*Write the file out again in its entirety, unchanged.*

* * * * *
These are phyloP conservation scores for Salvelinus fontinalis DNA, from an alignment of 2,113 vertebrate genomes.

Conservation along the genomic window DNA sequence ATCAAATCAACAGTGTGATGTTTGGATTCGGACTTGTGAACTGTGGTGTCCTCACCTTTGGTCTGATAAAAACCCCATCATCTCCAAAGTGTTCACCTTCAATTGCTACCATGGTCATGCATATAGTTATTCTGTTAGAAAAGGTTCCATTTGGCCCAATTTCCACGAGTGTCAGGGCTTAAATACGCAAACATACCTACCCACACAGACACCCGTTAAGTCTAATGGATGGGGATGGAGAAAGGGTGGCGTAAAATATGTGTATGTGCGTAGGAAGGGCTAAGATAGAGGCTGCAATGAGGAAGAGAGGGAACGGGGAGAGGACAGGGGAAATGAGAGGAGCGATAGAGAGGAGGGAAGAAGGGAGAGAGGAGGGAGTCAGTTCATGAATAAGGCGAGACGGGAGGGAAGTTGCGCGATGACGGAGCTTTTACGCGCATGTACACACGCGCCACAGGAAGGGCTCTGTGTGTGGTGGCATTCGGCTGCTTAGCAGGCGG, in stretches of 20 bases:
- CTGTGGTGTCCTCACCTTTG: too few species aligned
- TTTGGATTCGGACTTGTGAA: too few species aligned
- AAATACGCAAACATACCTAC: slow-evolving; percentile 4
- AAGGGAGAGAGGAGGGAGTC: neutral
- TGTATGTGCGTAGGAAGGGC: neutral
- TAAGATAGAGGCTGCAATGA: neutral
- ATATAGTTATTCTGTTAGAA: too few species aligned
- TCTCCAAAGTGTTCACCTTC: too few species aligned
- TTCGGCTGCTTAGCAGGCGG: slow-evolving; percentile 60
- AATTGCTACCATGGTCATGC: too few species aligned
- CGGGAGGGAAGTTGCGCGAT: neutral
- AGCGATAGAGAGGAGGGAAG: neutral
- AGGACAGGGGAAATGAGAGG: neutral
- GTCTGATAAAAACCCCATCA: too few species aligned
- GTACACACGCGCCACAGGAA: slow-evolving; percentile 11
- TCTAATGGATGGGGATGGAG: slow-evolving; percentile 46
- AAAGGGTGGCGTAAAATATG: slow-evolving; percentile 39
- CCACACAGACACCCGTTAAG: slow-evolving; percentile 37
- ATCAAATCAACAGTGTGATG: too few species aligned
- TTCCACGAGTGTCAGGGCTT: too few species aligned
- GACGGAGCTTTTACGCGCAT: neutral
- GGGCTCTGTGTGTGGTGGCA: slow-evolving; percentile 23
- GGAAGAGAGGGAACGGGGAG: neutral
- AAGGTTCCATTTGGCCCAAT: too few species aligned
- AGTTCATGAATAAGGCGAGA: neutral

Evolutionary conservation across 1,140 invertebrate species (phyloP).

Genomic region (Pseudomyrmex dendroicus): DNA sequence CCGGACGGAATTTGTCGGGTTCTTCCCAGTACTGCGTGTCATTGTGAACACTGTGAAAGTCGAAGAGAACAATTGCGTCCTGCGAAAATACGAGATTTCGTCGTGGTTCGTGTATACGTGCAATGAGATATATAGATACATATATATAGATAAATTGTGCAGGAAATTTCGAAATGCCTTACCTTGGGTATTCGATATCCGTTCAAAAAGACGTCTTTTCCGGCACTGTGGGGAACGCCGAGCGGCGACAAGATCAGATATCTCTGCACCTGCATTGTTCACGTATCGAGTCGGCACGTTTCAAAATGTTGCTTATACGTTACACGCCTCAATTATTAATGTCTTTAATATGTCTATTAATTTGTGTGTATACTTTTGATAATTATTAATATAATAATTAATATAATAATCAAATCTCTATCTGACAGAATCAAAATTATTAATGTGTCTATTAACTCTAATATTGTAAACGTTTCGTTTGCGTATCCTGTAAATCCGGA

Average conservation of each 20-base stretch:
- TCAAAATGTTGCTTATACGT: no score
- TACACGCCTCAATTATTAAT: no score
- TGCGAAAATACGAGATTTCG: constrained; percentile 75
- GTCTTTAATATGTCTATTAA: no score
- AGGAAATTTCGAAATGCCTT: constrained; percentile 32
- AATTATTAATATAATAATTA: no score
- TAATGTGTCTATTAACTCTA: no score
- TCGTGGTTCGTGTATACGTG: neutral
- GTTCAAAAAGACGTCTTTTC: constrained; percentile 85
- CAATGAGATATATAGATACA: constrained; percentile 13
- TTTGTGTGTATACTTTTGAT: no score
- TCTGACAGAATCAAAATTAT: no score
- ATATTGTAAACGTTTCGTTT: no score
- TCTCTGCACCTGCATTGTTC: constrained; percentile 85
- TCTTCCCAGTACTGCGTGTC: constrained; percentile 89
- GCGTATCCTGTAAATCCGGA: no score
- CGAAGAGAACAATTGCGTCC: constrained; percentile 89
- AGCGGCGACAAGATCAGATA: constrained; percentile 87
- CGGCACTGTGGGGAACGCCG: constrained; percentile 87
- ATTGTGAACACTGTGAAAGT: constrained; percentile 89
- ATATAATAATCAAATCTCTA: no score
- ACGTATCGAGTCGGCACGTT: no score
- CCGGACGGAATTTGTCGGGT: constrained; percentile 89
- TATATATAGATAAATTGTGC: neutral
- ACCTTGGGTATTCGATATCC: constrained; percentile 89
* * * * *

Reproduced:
These are phyloP conservation scores for Salvelinus fontinalis DNA, from an alignment of 2,113 vertebrate genomes.

Conservation along the genomic window DNA sequence ATCAAATCAACAGTGTGATGTTTGGATTCGGACTTGTGAACTGTGGTGTCCTCACCTTTGGTCTGATAAAAACCCCATCATCTCCAAAGTGTTCACCTTCAATTGCTACCATGGTCATGCATATAGTTATTCTGTTAGAAAAGGTTCCATTTGGCCCAATTTCCACGAGTGTCAGGGCTTAAATACGCAAACATACCTACCCACACAGACACCCGTTAAGTCTAATGGATGGGGATGGAGAAAGGGTGGCGTAAAATATGTGTATGTGCGTAGGAAGGGCTAAGATAGAGGCTGCAATGAGGAAGAGAGGGAACGGGGAGAGGACAGGGGAAATGAGAGGAGCGATAGAGAGGAGGGAAGAAGGGAGAGAGGAGGGAGTCAGTTCATGAATAAGGCGAGACGGGAGGGAAGTTGCGCGATGACGGAGCTTTTACGCGCATGTACACACGCGCCACAGGAAGGGCTCTGTGTGTGGTGGCATTCGGCTGCTTAGCAGGCGG, in stretches of 20 bases:
- CTGTGGTGTCCTCACCTTTG: too few species aligned
- TTTGGATTCGGACTTGTGAA: too few species aligned
- AAATACGCAAACATACCTAC: slow-evolving; percentile 4
- AAGGGAGAGAGGAGGGAGTC: neutral
- TGTATGTGCGTAGGAAGGGC: neutral
- TAAGATAGAGGCTGCAATGA: neutral
- ATATAGTTATTCTGTTAGAA: too few species aligned
- TCTCCAAAGTGTTCACCTTC: too few species aligned
- TTCGGCTGCTTAGCAGGCGG: slow-evolving; percentile 60
- AATTGCTACCATGGTCATGC: too few species aligned
- CGGGAGGGAAGTTGCGCGAT: neutral
- AGCGATAGAGAGGAGGGAAG: neutral
- AGGACAGGGGAAATGAGAGG: neutral
- GTCTGATAAAAACCCCATCA: too few species aligned
- GTACACACGCGCCACAGGAA: slow-evolving; percentile 11
- TCTAATGGATGGGGATGGAG: slow-evolving; percentile 46
- AAAGGGTGGCGTAAAATATG: slow-evolving; percentile 39
- CCACACAGACACCCGTTAAG: slow-evolving; percentile 37
- ATCAAATCAACAGTGTGATG: too few species aligned
- TTCCACGAGTGTCAGGGCTT: too few species aligned
- GACGGAGCTTTTACGCGCAT: neutral
- GGGCTCTGTGTGTGGTGGCA: slow-evolving; percentile 23
- GGAAGAGAGGGAACGGGGAG: neutral
- AAGGTTCCATTTGGCCCAAT: too few species aligned
- AGTTCATGAATAAGGCGAGA: neutral

Evolutionary conservation across 1,140 invertebrate species (phyloP).

Genomic region (Pseudomyrmex dendroicus): DNA sequence CCGGACGGAATTTGTCGGGTTCTTCCCAGTACTGCGTGTCATTGTGAACACTGTGAAAGTCGAAGAGAACAATTGCGTCCTGCGAAAATACGAGATTTCGTCGTGGTTCGTGTATACGTGCAATGAGATATATAGATACATATATATAGATAAATTGTGCAGGAAATTTCGAAATGCCTTACCTTGGGTATTCGATATCCGTTCAAAAAGACGTCTTTTCCGGCACTGTGGGGAACGCCGAGCGGCGACAAGATCAGATATCTCTGCACCTGCATTGTTCACGTATCGAGTCGGCACGTTTCAAAATGTTGCTTATACGTTACACGCCTCAATTATTAATGTCTTTAATATGTCTATTAATTTGTGTGTATACTTTTGATAATTATTAATATAATAATTAATATAATAATCAAATCTCTATCTGACAGAATCAAAATTATTAATGTGTCTATTAACTCTAATATTGTAAACGTTTCGTTTGCGTATCCTGTAAATCCGGA

Average conservation of each 20-base stretch:
- TCAAAATGTTGCTTATACGT: no score
- TACACGCCTCAATTATTAAT: no score
- TGCGAAAATACGAGATTTCG: constrained; percentile 75
- GTCTTTAATATGTCTATTAA: no score
- AGGAAATTTCGAAATGCCTT: constrained; percentile 32
- AATTATTAATATAATAATTA: no score
- TAATGTGTCTATTAACTCTA: no score
- TCGTGGTTCGTGTATACGTG: neutral
- GTTCAAAAAGACGTCTTTTC: constrained; percentile 85
- CAATGAGATATATAGATACA: constrained; percentile 13
- TTTGTGTGTATACTTTTGAT: no score
- TCTGACAGAATCAAAATTAT: no score
- ATATTGTAAACGTTTCGTTT: no score
- TCTCTGCACCTGCATTGTTC: constrained; percentile 85
- TCTTCCCAGTACTGCGTGTC: constrained; percentile 89
- GCGTATCCTGTAAATCCGGA: no score
- CGAAGAGAACAATTGCGTCC: constrained; percentile 89
- AGCGGCGACAAGATCAGATA: constrained; percentile 87
- CGGCACTGTGGGGAACGCCG: constrained; percentile 87
- ATTGTGAACACTGTGAAAGT: constrained; percentile 89
- ATATAATAATCAAATCTCTA: no score
- ACGTATCGAGTCGGCACGTT: no score
- CCGGACGGAATTTGTCGGGT: constrained; percentile 89
- TATATATAGATAAATTGTGC: neutral
- ACCTTGGGTATTCGATATCC: constrained; percentile 89